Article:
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When the R.M. Palmer Co. factory exploded Friday evening in West Reading, the force was so strong that it swayed homes in the neighborhood and buckled the knees of Victor Marrero, who was blocks from the plant in his aunt’s home.
He went running down Kline Avenue and then South Second Avenue to reach the scene, even though he was without a shirt or shoes and wearing only pajama pants.
“He said he didn’t think, he just wanted to help,” said his aunt Angela Bohn.
When he arrived he saw injured workers crawling over the rubble to escape, she said.
Police arrived and told him to move away from the scene for his own safety.
Officials said that as of Saturday afternoon two were killed, nine were injured and five were left missing by the explosion, which occurred at about 5 p.m.
The cause is still under investigation.
Several plant employees were at the scene Saturday afternoon hoping for good news about co-workers still missing.
Palmer company officials were unavailable for comment, but workers said those who were inside when the explosion occurred have been offered counseling services.
A first-shift employee at the site on Saturday said he finished work two hours before the blast but had worked second shift for years and knew several of those missing. He came hoping he could volunteer in the attempted recovery efforts.
“I want to help,” he said. “It’s so sad.”
The scene was taped off, but a large piece of construction equipment could be seen removing large pieces of building debris from the rubble pile while emergency workers watched.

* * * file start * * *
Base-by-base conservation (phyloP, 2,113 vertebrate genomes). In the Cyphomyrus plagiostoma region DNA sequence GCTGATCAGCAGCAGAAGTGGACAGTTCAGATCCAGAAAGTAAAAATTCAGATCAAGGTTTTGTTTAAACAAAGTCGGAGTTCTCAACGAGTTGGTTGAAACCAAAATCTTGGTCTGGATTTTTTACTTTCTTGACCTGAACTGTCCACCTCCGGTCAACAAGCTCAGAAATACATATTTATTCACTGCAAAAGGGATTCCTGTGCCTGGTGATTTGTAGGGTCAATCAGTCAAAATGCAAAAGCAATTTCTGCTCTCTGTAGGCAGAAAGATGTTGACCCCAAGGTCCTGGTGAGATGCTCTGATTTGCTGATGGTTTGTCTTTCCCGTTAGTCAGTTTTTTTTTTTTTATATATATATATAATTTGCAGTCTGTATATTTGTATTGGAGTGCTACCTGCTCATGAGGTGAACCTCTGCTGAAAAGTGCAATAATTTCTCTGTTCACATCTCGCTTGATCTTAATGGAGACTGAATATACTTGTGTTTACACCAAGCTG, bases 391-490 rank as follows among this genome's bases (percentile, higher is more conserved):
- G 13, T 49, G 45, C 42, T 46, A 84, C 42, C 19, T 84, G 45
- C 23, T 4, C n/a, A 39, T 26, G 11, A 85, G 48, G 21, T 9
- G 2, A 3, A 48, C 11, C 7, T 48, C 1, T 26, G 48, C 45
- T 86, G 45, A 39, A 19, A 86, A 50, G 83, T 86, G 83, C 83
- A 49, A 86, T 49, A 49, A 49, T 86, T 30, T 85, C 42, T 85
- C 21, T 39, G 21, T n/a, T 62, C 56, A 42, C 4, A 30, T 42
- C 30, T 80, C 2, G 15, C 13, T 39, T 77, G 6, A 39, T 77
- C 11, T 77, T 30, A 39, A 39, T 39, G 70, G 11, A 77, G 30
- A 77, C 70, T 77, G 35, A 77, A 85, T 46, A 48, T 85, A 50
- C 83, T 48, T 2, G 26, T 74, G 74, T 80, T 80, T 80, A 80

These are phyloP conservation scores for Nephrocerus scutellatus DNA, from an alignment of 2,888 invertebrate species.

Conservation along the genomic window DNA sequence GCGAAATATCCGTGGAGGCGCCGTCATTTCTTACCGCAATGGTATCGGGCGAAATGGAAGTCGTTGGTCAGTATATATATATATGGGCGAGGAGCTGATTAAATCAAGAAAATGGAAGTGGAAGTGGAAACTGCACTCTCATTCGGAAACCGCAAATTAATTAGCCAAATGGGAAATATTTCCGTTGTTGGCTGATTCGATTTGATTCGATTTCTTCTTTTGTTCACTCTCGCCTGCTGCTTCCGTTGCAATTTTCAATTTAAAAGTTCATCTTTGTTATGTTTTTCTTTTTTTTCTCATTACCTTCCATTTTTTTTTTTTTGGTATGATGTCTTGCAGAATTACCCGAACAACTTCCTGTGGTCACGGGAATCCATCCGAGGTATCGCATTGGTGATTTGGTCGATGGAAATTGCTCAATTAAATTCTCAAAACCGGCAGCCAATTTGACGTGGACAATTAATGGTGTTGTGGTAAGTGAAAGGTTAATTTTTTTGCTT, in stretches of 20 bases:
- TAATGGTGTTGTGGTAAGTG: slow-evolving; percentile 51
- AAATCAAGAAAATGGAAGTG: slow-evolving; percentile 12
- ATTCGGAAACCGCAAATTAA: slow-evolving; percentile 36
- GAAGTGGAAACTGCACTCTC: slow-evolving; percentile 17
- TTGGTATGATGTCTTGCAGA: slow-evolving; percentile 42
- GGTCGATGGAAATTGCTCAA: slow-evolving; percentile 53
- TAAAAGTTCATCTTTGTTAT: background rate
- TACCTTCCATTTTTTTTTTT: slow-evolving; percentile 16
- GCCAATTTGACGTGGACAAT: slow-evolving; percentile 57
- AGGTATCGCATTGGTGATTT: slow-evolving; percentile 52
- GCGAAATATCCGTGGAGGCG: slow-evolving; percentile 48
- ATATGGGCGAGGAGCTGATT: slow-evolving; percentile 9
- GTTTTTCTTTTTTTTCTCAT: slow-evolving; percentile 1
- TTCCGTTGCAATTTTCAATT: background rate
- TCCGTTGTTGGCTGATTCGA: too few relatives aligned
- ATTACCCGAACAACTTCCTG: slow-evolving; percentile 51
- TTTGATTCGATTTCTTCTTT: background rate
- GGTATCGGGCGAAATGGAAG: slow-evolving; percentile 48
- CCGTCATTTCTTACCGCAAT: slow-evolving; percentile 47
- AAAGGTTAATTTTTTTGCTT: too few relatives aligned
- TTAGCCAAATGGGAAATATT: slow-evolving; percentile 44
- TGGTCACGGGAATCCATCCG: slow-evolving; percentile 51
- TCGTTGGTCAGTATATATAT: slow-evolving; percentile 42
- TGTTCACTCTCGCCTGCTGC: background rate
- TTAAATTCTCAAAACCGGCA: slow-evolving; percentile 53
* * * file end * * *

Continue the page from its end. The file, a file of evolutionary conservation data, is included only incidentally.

Bohn wasn’t home when the explosion occurred but said her front door security camera caught the moment.
“You can see the whole neighborhood shake,” she said.
Nicole Hanson was getting ready to hop in the shower just before 5 p.m. Friday when she heard a noise unlike anything she had ever heard before.
“I don’t know how to explain it,” she said, standing on her porch in the 100 block of Second Avenue early Saturday afternoon. “It was the loudest noise. I thought the train fell off the tracks behind the house.
“It was so loud and it was so quick.”
Hanson said the noise came with what felt like a shockwave, the kind you see rippling from explosions in movies. It was so strong, she said, it flung open her bedroom door.
Hanson, who was home alone at the time, ran out her front door.
“All of my neighbors were out,” she said. “No one knew what was going on. It was basically just confusion.”
Hanson said she was shocked by what she saw as she looked toward the chocolate factory just a block away from her house. Debris was everywhere, she said, and black smoke soon filled the air.
She also saw people running away from the blast site.
One man, she said, was covered in blood. He stopped to ask her to borrow a lighter to light a cigarette, a shocked and terrified look on his face.
“He told me he had pulled someone out,” Hanson said.
Hanson and her neighbors were evacuated from their homes, but able to return by around 9 p.m. She said she was impressed with how well local emergency responders reacted to the blast.
“Within five minutes, everything was covered, everyone was here,” she said. “They did everything so quickly, that made us feel better. Not normal, whatsoever, but the panic wasn’t as bad.”
Hanson also had kind words for borough Mayor Samantha Kaag, who is also a firefighter. She said she saw the mayor on scene just minutes after the explosion, donning her firefighting gear and helping to douse flames and sift through rubble.
“She’s a cool chick,” Hanson said. “She was out here doing the thing.”
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